Funnelling



[fuhn-l] /ˈfʌn l/

noun
1.
a cone-shaped utensil with a tube at the apex for conducting liquid or other substance through a small opening, as into a bottle, jug, or the like.
2.
a smokestack, especially of a steamship.
3.
a flue, tube, or shaft, as for ventilation.
4.
Eastern New England. a stovepipe.
verb (used with object), funneled, funneling or (especially British) funnelled, funnelling.
5.
to concentrate, channel, or focus:
They funneled all income into research projects.
6.
to pour through or as if through a funnel.
verb (used without object), funneled, funneling or (especially British) funnelled, funnelling.
7.
to pass through or as if through a funnel.
/ˈfʌnəl/
noun
1.
a hollow utensil with a wide mouth tapering to a small hole, used for pouring liquids, powders, etc, into a narrow-necked vessel
2.
something resembling this in shape or function
3.
a smokestack for smoke and exhaust gases, as on a steamship or steam locomotive
4.
a shaft or tube, as in a building, for ventilation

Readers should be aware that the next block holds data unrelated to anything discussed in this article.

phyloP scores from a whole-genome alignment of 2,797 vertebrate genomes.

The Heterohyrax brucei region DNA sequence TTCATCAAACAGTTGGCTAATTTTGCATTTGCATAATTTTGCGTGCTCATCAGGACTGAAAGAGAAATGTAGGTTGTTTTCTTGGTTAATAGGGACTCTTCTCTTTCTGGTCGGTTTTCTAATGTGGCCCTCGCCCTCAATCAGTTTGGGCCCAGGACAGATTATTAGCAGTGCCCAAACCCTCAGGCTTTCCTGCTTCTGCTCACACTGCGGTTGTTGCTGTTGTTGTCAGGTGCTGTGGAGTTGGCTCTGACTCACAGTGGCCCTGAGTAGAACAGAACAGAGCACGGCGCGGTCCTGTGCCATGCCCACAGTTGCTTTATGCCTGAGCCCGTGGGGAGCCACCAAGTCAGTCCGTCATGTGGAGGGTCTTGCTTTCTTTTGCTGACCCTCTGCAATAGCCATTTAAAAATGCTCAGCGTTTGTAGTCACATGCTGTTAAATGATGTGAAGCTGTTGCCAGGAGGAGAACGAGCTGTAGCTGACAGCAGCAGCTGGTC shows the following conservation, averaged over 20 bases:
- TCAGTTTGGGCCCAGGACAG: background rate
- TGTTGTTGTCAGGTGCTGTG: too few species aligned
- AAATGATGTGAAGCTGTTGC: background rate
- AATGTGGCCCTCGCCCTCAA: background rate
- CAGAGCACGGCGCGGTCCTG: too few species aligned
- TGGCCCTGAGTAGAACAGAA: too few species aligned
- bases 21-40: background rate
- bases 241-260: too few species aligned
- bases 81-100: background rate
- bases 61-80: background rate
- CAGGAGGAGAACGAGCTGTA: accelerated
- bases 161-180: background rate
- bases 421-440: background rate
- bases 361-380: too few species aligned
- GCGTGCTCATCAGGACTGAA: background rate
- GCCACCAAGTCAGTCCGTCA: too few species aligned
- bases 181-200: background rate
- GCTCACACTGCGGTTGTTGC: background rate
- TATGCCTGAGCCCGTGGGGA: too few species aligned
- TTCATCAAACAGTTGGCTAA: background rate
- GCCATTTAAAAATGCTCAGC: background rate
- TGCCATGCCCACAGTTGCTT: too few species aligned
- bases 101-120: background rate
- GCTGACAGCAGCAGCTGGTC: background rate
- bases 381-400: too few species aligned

verb -nels, nelling, -nelled (US) -nels, -neling, -neled
5.
to move or cause to move or pour through or as if through a funnel
6.
to concentrate or focus or be concentrated or focused in a particular direction: they funnelled their attention on the problem
7.
(intransitive) to take on a funnel-like shape
n.

c.1400, from Middle French fonel, from Provençal enfounilh, “a word from the Southern wine trade” [Weekley], from Late Latin fundibulum, shortened from Latin infundibulum “a funnel or hopper in a mill,” from infundere “pour in,” from in- “in” + fundere “pour” (see found (v.2)).
v.

1590s, from funnel (n.). Related: Funneled; funneling.

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